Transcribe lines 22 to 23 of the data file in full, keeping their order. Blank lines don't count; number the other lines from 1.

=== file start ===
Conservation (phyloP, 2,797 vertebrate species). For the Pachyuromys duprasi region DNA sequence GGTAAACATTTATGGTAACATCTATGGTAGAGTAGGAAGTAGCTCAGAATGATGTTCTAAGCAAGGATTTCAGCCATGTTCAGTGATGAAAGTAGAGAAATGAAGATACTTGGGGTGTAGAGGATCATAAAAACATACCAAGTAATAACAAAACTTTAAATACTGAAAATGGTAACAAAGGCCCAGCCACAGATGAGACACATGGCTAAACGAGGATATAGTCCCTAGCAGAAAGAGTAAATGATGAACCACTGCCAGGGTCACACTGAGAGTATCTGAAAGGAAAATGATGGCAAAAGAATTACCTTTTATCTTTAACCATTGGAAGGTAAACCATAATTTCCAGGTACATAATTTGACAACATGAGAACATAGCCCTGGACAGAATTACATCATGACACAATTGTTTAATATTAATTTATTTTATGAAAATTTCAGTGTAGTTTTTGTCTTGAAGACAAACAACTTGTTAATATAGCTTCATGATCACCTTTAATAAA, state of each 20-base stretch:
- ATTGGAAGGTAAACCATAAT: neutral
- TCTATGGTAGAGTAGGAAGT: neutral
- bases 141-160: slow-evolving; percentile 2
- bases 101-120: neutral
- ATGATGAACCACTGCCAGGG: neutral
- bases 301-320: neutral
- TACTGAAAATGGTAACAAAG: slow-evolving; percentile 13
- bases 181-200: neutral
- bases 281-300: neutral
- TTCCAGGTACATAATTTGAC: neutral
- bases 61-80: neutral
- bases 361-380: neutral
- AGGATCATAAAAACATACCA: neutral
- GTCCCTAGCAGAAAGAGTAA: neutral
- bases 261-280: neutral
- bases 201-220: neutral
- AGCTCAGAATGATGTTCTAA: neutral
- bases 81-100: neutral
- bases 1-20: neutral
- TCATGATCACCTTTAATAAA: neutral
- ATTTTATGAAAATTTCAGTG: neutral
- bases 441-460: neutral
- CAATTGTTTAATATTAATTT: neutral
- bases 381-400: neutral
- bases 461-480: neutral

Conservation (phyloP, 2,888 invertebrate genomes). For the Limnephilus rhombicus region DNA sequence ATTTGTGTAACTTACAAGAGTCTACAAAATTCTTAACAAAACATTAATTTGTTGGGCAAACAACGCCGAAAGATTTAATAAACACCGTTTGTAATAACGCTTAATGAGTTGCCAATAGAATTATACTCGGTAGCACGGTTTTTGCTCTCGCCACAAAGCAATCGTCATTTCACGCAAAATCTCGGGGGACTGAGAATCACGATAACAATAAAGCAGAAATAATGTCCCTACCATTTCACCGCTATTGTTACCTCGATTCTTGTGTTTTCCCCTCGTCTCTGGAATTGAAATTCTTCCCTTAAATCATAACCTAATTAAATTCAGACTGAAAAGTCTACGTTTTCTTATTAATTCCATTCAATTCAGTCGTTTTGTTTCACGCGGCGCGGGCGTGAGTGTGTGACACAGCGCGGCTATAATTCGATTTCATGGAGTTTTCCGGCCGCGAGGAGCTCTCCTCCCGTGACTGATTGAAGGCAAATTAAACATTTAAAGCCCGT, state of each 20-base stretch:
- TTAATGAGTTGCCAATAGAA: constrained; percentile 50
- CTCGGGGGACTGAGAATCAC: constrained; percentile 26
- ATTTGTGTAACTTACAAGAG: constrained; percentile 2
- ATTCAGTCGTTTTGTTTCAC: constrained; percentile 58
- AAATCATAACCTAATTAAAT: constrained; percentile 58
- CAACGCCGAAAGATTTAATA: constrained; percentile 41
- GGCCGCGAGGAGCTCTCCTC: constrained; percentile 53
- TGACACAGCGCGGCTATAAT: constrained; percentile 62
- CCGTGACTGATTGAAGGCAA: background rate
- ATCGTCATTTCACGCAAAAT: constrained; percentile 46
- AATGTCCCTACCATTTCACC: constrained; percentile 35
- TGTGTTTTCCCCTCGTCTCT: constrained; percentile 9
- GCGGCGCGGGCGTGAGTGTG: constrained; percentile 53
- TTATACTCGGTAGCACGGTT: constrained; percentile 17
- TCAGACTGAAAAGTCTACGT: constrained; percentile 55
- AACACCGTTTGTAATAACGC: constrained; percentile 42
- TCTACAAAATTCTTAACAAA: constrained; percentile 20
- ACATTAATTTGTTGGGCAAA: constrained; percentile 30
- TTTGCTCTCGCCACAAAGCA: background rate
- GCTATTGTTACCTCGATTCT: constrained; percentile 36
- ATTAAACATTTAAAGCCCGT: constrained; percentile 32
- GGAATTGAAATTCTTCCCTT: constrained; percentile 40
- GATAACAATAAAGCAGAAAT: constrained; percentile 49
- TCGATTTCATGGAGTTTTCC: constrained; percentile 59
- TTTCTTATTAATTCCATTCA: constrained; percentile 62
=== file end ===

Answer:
- ATTTTATGAAAATTTCAGTG: neutral
- bases 441-460: neutral